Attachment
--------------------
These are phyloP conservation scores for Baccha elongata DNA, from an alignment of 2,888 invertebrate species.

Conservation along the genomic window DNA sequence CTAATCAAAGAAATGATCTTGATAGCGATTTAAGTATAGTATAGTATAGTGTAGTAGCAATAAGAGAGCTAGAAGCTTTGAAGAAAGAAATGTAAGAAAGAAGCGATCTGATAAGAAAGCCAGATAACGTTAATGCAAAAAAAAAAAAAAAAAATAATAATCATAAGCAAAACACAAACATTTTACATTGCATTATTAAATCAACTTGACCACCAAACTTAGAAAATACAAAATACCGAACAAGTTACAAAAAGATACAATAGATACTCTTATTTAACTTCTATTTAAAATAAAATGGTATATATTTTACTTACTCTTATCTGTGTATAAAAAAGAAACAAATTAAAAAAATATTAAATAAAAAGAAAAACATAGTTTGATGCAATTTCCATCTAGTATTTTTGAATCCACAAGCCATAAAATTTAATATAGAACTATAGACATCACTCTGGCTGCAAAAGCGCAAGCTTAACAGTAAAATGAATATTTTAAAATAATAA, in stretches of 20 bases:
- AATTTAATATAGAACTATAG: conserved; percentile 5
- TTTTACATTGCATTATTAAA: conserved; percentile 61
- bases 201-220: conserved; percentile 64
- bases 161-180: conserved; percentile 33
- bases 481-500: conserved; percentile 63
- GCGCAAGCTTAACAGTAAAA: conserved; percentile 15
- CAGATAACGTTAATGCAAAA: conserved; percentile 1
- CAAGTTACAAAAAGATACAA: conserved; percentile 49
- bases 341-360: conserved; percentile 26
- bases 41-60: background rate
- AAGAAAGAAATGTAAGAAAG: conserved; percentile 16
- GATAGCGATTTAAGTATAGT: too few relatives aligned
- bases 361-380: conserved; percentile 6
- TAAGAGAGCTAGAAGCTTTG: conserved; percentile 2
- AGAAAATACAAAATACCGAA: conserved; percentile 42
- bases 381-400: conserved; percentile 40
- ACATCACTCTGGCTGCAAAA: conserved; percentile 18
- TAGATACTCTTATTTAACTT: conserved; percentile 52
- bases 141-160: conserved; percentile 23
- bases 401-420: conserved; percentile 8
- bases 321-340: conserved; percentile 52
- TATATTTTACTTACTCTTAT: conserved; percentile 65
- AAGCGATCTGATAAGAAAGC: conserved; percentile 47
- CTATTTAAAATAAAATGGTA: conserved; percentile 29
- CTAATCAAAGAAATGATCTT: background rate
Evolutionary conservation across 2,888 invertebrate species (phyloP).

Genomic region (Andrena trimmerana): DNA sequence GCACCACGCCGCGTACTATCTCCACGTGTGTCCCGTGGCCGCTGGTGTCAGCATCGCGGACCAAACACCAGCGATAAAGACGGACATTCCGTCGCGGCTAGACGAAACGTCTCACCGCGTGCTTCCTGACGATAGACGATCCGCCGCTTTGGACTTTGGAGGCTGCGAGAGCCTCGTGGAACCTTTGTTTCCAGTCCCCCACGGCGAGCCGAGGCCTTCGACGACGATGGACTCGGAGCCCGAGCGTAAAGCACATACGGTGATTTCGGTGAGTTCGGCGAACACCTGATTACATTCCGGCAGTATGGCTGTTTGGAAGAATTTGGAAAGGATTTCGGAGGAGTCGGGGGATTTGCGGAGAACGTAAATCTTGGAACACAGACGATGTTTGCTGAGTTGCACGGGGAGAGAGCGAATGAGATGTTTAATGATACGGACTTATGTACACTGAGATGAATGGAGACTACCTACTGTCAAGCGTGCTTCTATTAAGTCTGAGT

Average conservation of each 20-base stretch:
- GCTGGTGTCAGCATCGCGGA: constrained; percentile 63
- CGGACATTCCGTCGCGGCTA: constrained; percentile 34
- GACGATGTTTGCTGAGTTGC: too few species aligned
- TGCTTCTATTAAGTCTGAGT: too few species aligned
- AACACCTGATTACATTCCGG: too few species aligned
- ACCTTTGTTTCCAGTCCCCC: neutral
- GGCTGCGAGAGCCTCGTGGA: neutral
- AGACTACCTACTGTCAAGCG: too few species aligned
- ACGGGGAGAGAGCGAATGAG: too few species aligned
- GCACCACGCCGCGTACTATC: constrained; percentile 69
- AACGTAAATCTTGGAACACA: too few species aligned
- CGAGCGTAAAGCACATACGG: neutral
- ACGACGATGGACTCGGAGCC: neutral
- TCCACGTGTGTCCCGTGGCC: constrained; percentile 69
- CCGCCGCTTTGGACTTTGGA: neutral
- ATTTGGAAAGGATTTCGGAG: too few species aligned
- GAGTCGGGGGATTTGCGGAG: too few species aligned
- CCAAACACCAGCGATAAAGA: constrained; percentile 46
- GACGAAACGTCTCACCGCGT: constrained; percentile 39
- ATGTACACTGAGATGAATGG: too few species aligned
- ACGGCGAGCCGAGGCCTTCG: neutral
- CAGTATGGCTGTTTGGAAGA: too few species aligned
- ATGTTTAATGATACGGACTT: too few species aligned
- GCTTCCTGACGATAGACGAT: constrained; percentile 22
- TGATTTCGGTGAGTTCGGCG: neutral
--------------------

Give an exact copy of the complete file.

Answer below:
These are phyloP conservation scores for Baccha elongata DNA, from an alignment of 2,888 invertebrate species.

Conservation along the genomic window DNA sequence CTAATCAAAGAAATGATCTTGATAGCGATTTAAGTATAGTATAGTATAGTGTAGTAGCAATAAGAGAGCTAGAAGCTTTGAAGAAAGAAATGTAAGAAAGAAGCGATCTGATAAGAAAGCCAGATAACGTTAATGCAAAAAAAAAAAAAAAAAATAATAATCATAAGCAAAACACAAACATTTTACATTGCATTATTAAATCAACTTGACCACCAAACTTAGAAAATACAAAATACCGAACAAGTTACAAAAAGATACAATAGATACTCTTATTTAACTTCTATTTAAAATAAAATGGTATATATTTTACTTACTCTTATCTGTGTATAAAAAAGAAACAAATTAAAAAAATATTAAATAAAAAGAAAAACATAGTTTGATGCAATTTCCATCTAGTATTTTTGAATCCACAAGCCATAAAATTTAATATAGAACTATAGACATCACTCTGGCTGCAAAAGCGCAAGCTTAACAGTAAAATGAATATTTTAAAATAATAA, in stretches of 20 bases:
- AATTTAATATAGAACTATAG: conserved; percentile 5
- TTTTACATTGCATTATTAAA: conserved; percentile 61
- bases 201-220: conserved; percentile 64
- bases 161-180: conserved; percentile 33
- bases 481-500: conserved; percentile 63
- GCGCAAGCTTAACAGTAAAA: conserved; percentile 15
- CAGATAACGTTAATGCAAAA: conserved; percentile 1
- CAAGTTACAAAAAGATACAA: conserved; percentile 49
- bases 341-360: conserved; percentile 26
- bases 41-60: background rate
- AAGAAAGAAATGTAAGAAAG: conserved; percentile 16
- GATAGCGATTTAAGTATAGT: too few relatives aligned
- bases 361-380: conserved; percentile 6
- TAAGAGAGCTAGAAGCTTTG: conserved; percentile 2
- AGAAAATACAAAATACCGAA: conserved; percentile 42
- bases 381-400: conserved; percentile 40
- ACATCACTCTGGCTGCAAAA: conserved; percentile 18
- TAGATACTCTTATTTAACTT: conserved; percentile 52
- bases 141-160: conserved; percentile 23
- bases 401-420: conserved; percentile 8
- bases 321-340: conserved; percentile 52
- TATATTTTACTTACTCTTAT: conserved; percentile 65
- AAGCGATCTGATAAGAAAGC: conserved; percentile 47
- CTATTTAAAATAAAATGGTA: conserved; percentile 29
- CTAATCAAAGAAATGATCTT: background rate
Evolutionary conservation across 2,888 invertebrate species (phyloP).

Genomic region (Andrena trimmerana): DNA sequence GCACCACGCCGCGTACTATCTCCACGTGTGTCCCGTGGCCGCTGGTGTCAGCATCGCGGACCAAACACCAGCGATAAAGACGGACATTCCGTCGCGGCTAGACGAAACGTCTCACCGCGTGCTTCCTGACGATAGACGATCCGCCGCTTTGGACTTTGGAGGCTGCGAGAGCCTCGTGGAACCTTTGTTTCCAGTCCCCCACGGCGAGCCGAGGCCTTCGACGACGATGGACTCGGAGCCCGAGCGTAAAGCACATACGGTGATTTCGGTGAGTTCGGCGAACACCTGATTACATTCCGGCAGTATGGCTGTTTGGAAGAATTTGGAAAGGATTTCGGAGGAGTCGGGGGATTTGCGGAGAACGTAAATCTTGGAACACAGACGATGTTTGCTGAGTTGCACGGGGAGAGAGCGAATGAGATGTTTAATGATACGGACTTATGTACACTGAGATGAATGGAGACTACCTACTGTCAAGCGTGCTTCTATTAAGTCTGAGT

Average conservation of each 20-base stretch:
- GCTGGTGTCAGCATCGCGGA: constrained; percentile 63
- CGGACATTCCGTCGCGGCTA: constrained; percentile 34
- GACGATGTTTGCTGAGTTGC: too few species aligned
- TGCTTCTATTAAGTCTGAGT: too few species aligned
- AACACCTGATTACATTCCGG: too few species aligned
- ACCTTTGTTTCCAGTCCCCC: neutral
- GGCTGCGAGAGCCTCGTGGA: neutral
- AGACTACCTACTGTCAAGCG: too few species aligned
- ACGGGGAGAGAGCGAATGAG: too few species aligned
- GCACCACGCCGCGTACTATC: constrained; percentile 69
- AACGTAAATCTTGGAACACA: too few species aligned
- CGAGCGTAAAGCACATACGG: neutral
- ACGACGATGGACTCGGAGCC: neutral
- TCCACGTGTGTCCCGTGGCC: constrained; percentile 69
- CCGCCGCTTTGGACTTTGGA: neutral
- ATTTGGAAAGGATTTCGGAG: too few species aligned
- GAGTCGGGGGATTTGCGGAG: too few species aligned
- CCAAACACCAGCGATAAAGA: constrained; percentile 46
- GACGAAACGTCTCACCGCGT: constrained; percentile 39
- ATGTACACTGAGATGAATGG: too few species aligned
- ACGGCGAGCCGAGGCCTTCG: neutral
- CAGTATGGCTGTTTGGAAGA: too few species aligned
- ATGTTTAATGATACGGACTT: too few species aligned
- GCTTCCTGACGATAGACGAT: constrained; percentile 22
- TGATTTCGGTGAGTTCGGCG: neutral